New survey information about the Affordable Care Act (ACA) has been released by researchers at the Robert Wood Johnson Center for Health Policy at the University of New Mexico. The survey shows an increasing number of Hispanics, who now have health care insurance due to ACA.

“In the survey, we find that at the time of the survey, only eight percent of Hispanics indicated that they don’t have health insurance,” said Gabe Sanchez, executive director of the center, associate professor of Political Science and research lead for the project. “That’s the good news. But if you ask the follow up question, did you go without health insurance for at least one month during the last year, 19 percent of Hispanics indicated they were only partially insured.”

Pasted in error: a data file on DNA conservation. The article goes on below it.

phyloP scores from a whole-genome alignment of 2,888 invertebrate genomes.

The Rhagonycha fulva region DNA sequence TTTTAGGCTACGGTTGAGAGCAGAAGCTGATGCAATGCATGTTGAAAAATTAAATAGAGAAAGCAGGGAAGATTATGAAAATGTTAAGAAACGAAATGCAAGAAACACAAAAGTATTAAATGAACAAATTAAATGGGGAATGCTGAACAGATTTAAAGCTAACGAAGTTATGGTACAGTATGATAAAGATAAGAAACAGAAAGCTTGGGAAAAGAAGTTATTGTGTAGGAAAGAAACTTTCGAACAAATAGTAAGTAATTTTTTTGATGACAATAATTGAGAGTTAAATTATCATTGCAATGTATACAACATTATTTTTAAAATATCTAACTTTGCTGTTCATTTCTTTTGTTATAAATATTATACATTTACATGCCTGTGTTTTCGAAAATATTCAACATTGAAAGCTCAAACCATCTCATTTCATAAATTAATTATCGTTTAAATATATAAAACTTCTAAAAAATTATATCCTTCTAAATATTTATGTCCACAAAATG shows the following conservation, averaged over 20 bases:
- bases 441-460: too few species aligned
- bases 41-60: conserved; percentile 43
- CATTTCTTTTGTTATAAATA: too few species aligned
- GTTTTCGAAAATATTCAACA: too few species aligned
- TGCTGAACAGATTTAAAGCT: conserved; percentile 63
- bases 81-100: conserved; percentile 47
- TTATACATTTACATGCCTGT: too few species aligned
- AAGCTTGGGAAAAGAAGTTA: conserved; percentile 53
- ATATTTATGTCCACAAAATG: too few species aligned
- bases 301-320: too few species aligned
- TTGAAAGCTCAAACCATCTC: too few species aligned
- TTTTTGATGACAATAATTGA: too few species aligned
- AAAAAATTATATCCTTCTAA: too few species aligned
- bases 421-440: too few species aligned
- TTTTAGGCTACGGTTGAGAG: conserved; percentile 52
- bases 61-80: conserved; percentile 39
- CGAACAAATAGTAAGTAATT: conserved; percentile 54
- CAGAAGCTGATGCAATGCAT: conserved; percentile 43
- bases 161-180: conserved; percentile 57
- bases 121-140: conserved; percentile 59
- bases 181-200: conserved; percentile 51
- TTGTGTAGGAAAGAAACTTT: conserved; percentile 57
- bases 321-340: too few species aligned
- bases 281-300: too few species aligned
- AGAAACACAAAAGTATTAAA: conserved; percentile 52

The survey showed about 16 percent of the respondents utilized the Be Well New Mexico website or telephone number to get more information about their available options. However, about a third of those who attempted to use the website were not able to enroll. Sanchez says 60 percent of the survey respondents who attempted to enroll cited cost as the biggest factor in choosing a plan, and the most commonly cited reason for not enrolling was it's “too expensive.”

The survey also looked for information about how Hispanics want to receive information about the ACA. Sixty-six percent of the survey respondents wanted it in English, while 19 percent wanted information in Spanish.

When asked how they wanted to receive ACA information, survey respondents wanted it available on the internet, sent to their homes in pamphlets and mailers, and on television, in that order.

Terminology is important and the survey found the most common term for the ACA in Spanish is Obamacare, which was also the second most common term in English.

The margin of error for the survey is four percent. Sanchez says cost was such an important concern for most survey respondents that the research group will look at the question of cost much more closely in future research.